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LoveFilmNoir

Film noir runneth over on the schedule lately

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The Spiral Staircase is one of the best of the old dark house murder

mysteries, very atmospheric and with some interesting supporting characters.

If you haven't seen it before, it does keep you guessing about the identity of the

killer. There was an episode of The Alfred Hitchcock Hour that borrowed

heavily from it, but with a different twist at the end.

 

MM, I think the Jack the Ripper case is still opened. There is really no

solid evidence that Carl Feigenbaum, the merchant seaman, was

actually the Ripper. He's just one in a long list of suspects who so

far haven't panned out.

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Yeah, it has been a while. As far as forensics and witnesses, this is a frozen

case, but that never stops people from speculating. It's become a long

running parlor game. The latest significant theory was by the mystery

writer Patricia Cornwell who thought that the artist Walter Sickert was

Jack the Ripper. There was some interesting circumstantial evidence, but

Sickert was in France during most of the murders and there is no evidence

that he was going back and forth across the Channel.

 

 

 

There is the more "recent" case of The Black Dahlia. Not that long ago a

retired LA police detective thought that he had solved the case and that

the murderer was his father, who was a doctor. This too was a case of more

speculation than evidence. The mystery continues.

 

 

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After you posted this about Jack The Ripper I agree with you, it is not solved yet. I also looked up the Zodiac case which some nut got away with as well, they are still trying to figure out the cipher codes he sent over 30 years ago.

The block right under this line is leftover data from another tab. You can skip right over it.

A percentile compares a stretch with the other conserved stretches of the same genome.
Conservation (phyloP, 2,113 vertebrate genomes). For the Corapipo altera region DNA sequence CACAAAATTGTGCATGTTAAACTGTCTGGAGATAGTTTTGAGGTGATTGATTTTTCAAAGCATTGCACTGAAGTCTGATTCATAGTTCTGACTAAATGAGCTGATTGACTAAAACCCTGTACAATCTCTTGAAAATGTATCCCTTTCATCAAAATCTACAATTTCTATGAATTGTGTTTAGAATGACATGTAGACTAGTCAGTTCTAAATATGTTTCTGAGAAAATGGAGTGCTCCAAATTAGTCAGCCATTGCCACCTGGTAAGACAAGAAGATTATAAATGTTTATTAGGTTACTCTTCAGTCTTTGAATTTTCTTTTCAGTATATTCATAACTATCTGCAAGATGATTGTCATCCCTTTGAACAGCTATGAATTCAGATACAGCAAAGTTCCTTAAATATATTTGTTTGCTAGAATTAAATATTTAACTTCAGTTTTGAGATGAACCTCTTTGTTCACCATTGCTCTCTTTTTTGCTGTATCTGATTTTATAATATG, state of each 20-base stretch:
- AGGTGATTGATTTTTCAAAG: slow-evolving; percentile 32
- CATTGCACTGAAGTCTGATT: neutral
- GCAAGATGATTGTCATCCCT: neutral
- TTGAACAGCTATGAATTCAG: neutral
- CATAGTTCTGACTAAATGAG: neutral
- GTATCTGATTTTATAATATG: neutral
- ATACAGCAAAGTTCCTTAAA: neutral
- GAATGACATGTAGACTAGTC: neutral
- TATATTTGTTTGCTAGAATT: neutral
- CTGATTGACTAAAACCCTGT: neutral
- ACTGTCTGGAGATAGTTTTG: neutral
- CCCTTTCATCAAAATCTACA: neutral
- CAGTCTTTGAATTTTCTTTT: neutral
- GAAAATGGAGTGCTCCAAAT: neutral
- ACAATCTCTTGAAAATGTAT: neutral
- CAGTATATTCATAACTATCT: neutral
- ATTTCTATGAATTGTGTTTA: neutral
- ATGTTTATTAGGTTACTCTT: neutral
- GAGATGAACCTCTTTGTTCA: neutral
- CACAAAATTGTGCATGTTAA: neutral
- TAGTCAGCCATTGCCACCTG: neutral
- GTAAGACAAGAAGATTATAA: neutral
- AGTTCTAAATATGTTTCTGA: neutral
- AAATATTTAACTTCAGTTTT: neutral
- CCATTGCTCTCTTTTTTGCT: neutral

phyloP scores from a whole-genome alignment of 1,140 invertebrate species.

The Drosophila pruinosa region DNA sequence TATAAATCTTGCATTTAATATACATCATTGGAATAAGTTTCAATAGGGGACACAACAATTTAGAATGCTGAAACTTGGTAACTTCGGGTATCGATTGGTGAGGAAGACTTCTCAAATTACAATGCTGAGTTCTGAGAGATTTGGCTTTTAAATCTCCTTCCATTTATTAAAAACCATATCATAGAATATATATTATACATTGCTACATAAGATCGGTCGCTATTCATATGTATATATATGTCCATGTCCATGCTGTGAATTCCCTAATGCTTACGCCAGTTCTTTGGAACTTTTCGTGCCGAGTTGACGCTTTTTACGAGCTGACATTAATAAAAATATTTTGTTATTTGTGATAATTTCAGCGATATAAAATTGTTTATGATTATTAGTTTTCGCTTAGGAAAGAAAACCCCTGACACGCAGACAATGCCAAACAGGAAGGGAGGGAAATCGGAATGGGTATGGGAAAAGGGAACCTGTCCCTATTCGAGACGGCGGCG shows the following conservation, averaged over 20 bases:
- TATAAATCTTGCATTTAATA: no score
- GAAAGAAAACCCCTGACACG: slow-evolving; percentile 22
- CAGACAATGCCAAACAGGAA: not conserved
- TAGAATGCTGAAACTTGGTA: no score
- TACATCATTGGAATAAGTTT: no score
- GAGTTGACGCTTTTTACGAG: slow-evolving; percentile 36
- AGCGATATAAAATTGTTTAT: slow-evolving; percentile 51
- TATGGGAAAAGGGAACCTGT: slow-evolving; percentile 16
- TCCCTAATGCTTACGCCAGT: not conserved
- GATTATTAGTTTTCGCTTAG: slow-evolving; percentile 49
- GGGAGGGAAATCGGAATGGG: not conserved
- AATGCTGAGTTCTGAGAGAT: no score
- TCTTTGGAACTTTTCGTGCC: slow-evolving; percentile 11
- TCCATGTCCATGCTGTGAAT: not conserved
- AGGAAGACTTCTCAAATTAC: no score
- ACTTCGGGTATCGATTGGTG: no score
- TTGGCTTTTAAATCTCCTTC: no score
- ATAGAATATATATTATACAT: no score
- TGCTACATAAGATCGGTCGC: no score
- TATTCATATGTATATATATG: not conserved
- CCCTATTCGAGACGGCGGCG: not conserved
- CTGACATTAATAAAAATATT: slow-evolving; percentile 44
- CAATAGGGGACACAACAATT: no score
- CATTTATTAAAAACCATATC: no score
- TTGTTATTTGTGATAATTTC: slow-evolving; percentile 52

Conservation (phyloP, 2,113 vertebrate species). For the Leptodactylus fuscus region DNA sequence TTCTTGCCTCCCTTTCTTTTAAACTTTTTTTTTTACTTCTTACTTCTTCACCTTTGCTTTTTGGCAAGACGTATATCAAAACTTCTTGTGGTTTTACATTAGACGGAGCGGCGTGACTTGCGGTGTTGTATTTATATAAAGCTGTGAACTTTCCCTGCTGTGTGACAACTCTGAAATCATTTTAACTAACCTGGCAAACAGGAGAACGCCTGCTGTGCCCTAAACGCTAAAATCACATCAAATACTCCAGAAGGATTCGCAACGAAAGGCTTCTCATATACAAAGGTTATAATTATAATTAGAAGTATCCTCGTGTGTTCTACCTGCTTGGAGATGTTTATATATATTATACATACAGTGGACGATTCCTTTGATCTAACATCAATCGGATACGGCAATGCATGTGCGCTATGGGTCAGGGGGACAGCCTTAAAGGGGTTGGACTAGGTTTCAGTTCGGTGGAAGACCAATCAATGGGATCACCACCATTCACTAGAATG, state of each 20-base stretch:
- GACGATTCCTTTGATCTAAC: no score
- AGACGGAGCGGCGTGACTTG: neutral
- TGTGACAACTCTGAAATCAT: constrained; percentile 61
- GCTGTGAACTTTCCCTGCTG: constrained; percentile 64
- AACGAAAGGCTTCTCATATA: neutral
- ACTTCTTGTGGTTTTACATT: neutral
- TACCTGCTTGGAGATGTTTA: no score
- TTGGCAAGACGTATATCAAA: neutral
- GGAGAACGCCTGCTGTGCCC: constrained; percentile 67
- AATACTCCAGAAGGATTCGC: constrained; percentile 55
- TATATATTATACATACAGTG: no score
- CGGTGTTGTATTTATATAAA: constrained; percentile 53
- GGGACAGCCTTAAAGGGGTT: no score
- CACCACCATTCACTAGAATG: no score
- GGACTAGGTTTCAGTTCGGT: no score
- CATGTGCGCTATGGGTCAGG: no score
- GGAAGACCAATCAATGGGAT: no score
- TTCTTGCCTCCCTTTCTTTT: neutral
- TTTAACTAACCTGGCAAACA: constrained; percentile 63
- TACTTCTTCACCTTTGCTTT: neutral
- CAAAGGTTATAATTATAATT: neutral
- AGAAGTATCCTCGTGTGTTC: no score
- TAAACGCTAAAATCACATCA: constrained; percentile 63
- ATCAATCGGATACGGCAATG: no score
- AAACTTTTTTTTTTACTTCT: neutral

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I doubt the Ripper case will ever be solved. These books seem to have a pattern:

Someone comes up with a new theory or suspect, it gets a lot of initial attention,

and then on a closer view it doesn't look as promising as it first did. One person

even wrote a book speculating that Orson Welles was the killer of the Black Dahlia.

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The TCM schedule for the next few weeks appears to be rather weak on the Film Noir side. I know and appreciate that TCM shows us a lot of Noir films including some really obscure stuff. My question (suggestion) would be; Should there be a regularly designated time each week devoted to noir films? We used to have Saturday mornings (I would record that mornings movies almost automatically, or just get up early to watch.) I would like to see TCM put a little more structure into its programming days , especially the late night, early morning hours. Like, Tuesday could be Noir day, Thursday could be comedies, Fridays for musicals, etc. This wouldn't have to be a real rigid schedule, TCM can still have Oscar month, Summer Under The Stars, etc. The prime time hours, 8PM est time on would be open for whatever. How about it TCM people?

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Only problem with that is that people's work or other schedules might consistently preclude watching on certain days of the week.. If they do noir on, e.g., Tuesdays, and Tuesdays are always a bad day for a person, that person would get the shaft in terms of being able to see noir films.